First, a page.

Slow Nature’s days followed each other

To form the Saviour from His Mother

–One of the children of the year.


The earth, the rain, received the trust,

–The sun and dews, to frame the Just.

He drew His daily life from these,

According to His own decrees

Who makes man from the fertile dust.


Sweet summer and the winter wild,

These brought him forth, the Undefiled.

The happy Springs renewed again

His daily bread, the growing grain,

The food and raiment of the Child.*


In our impatient efforts for compressed convenience we often jump from the Annunciation to the manger birth, toss in some animals, jump to the spooking of shepherds to three Kings, wisemen, or magi (take your pick), and connect the famed Hallelujah chorus.  Like the impatient children we seem to have become, we want to get to the gift opening, and miss out on the sweet savor afforded by the mystery in the mundane.  We tend to be drawn more to a winged Gabriel hanging in the sky than a flesh and blood Elizabeth sharing days of anticipation and probable concern as the flesh and blood messenger inside of her leaps for joy.   We prefer the “sudden thing of glory and fear” to the “slow nature’s days.”  The real danger is that we miss the dazzling beauty of God subjecting Himself to His own design, “He drew His daily life from these, according to  His own decrees.”  He becomes one of us, fully human though fully divine.  Astounding! Puzzling!  Yet within this great mystery is fleshed our salvation.  Is it any wonder that Mary’s song (Magnificat) is likewise filled with awe?  It gives me pause to know that she did not sing the song immediately after an angel of the Lord (Gabriel) departed, but rather apparently only after she had spent moments with her equally pregnant relative, sharing their common condition.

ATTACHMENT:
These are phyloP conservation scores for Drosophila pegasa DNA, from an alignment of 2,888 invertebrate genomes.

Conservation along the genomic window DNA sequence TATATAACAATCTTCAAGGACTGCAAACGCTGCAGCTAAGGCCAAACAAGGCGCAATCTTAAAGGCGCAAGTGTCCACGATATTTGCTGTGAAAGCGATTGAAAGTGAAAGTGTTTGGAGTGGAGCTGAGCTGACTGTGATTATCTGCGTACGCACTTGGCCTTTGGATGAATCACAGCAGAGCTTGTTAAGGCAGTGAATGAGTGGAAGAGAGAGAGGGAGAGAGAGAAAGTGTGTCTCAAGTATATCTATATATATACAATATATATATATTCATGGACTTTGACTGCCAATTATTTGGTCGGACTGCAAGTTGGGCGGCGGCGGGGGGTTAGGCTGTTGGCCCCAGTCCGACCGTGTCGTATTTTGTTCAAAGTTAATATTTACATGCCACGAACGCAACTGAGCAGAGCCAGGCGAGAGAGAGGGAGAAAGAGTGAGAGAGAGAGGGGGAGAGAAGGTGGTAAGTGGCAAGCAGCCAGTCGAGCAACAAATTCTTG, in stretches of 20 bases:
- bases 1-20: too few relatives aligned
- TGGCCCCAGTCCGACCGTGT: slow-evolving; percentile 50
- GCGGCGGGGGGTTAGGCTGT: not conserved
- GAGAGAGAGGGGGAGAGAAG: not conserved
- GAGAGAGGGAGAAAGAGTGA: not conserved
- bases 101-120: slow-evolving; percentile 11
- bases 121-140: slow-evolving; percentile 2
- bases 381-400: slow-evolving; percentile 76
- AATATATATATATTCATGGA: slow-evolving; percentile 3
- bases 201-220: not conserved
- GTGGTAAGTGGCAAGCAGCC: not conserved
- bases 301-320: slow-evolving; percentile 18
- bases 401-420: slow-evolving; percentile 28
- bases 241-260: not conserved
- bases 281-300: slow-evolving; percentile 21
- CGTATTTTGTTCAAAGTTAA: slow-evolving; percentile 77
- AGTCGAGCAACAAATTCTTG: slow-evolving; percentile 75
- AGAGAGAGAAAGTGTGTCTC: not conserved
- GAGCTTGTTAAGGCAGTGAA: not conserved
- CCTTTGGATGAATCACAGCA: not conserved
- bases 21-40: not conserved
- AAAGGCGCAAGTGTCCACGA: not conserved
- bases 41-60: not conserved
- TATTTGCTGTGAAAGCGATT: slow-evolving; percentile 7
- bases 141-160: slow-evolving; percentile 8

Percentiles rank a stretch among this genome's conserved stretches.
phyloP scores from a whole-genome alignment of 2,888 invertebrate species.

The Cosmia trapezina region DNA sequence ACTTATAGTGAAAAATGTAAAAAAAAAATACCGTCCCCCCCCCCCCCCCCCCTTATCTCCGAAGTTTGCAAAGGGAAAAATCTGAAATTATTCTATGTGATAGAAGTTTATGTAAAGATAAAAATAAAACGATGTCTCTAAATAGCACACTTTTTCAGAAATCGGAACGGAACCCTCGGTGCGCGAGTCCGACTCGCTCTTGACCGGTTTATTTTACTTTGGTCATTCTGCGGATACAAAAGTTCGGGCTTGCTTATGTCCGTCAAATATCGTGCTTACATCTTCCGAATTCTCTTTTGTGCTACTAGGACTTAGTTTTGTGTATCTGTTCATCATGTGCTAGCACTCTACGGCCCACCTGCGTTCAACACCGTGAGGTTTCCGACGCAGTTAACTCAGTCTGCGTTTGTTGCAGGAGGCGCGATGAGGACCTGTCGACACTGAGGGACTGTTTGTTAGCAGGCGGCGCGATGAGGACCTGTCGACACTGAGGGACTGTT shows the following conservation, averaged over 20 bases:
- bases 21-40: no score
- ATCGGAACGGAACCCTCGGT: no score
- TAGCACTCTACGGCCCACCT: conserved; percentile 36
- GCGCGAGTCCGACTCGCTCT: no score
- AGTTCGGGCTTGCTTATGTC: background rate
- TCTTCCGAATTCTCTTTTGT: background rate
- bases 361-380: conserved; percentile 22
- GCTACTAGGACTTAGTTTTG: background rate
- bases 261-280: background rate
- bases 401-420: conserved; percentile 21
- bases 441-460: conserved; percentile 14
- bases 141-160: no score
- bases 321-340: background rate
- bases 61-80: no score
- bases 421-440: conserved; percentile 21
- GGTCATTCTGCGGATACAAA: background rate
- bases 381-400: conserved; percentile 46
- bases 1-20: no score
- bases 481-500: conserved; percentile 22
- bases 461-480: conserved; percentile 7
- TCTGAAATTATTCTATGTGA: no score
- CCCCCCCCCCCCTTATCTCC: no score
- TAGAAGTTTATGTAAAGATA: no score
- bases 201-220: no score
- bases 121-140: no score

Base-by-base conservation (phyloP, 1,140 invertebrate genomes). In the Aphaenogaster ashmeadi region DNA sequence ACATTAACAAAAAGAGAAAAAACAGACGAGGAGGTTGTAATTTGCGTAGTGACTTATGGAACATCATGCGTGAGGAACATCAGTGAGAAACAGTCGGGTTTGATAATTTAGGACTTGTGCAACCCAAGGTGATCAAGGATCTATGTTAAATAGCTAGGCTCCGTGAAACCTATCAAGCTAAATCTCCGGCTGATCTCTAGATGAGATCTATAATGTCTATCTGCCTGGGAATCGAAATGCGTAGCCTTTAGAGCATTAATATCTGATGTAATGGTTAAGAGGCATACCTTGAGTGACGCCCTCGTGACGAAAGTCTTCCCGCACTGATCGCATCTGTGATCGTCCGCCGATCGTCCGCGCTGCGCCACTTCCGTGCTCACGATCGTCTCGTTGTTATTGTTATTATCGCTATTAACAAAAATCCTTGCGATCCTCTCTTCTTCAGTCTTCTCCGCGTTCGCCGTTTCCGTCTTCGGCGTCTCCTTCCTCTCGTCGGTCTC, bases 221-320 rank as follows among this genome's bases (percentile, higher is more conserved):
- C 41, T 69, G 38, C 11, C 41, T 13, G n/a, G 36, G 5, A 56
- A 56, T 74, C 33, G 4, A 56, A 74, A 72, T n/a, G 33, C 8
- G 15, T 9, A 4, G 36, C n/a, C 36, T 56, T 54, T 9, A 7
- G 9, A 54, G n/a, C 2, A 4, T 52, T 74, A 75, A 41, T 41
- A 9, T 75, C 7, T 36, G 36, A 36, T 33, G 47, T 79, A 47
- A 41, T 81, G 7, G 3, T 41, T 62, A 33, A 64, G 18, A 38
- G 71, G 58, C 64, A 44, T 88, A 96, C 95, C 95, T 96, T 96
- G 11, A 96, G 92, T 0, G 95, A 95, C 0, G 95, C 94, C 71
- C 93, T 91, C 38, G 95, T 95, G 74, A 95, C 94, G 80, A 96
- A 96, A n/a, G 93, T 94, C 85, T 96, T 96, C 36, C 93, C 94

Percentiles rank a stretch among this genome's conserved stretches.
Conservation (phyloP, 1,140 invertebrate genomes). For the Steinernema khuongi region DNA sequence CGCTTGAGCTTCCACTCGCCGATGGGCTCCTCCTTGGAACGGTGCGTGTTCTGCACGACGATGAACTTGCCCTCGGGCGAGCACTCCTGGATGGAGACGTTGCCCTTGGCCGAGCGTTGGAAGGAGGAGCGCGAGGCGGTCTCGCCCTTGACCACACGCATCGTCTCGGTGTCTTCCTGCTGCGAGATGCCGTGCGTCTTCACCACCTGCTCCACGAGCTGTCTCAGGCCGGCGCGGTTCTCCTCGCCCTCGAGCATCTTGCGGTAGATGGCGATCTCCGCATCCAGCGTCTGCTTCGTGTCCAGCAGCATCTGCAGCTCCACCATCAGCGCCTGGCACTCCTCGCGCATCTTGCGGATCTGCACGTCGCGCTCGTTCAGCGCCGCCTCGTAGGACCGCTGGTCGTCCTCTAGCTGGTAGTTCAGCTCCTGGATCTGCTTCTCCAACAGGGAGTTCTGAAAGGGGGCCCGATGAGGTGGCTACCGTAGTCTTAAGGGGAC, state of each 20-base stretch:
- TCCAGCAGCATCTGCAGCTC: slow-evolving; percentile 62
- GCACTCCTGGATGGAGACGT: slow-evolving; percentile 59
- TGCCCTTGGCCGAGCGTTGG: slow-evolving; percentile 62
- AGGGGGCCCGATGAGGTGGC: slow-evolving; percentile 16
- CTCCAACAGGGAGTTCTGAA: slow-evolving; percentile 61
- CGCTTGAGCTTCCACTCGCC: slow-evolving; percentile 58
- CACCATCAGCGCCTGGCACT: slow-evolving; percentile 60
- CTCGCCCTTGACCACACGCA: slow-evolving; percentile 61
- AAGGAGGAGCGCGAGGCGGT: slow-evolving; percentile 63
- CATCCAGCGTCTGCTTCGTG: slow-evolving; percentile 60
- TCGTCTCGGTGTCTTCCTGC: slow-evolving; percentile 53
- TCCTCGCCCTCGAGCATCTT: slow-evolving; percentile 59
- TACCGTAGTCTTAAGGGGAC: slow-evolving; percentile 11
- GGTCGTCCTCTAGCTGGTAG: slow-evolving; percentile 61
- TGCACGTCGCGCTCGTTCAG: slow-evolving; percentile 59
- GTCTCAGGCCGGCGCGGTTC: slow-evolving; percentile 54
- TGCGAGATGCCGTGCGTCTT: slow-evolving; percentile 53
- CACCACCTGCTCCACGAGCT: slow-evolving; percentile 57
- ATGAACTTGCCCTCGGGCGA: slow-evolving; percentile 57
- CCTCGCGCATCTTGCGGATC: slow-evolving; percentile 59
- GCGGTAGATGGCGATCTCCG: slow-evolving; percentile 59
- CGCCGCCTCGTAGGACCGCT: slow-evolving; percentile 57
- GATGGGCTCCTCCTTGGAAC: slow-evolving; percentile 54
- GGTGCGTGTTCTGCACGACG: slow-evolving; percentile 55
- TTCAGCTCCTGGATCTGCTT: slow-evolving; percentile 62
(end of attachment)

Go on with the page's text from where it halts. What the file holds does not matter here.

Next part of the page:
Brothers and sisters in Christ who make music and set forth the sweet, sweet song of salvation in this season of Advent and Christmas, allow the mystery to soak deep into your own soul that you might help others to join the song.  The need of our day is not only to retell a story of a sweet baby born in a tough place surrounded by stinky animals, but to convey the One who has come to dwell among us, to turn us and our world rightside up.  Let our songs of Advent and Christmas be avenues of worship expression that wrap the best gift we could possibly offer, the truth of the Gospel of Jesus Christ, Who is “full of grace and truth.” (John 1:14)


Expectantly rejoicing,


*Advent Mediation by Alice Meynell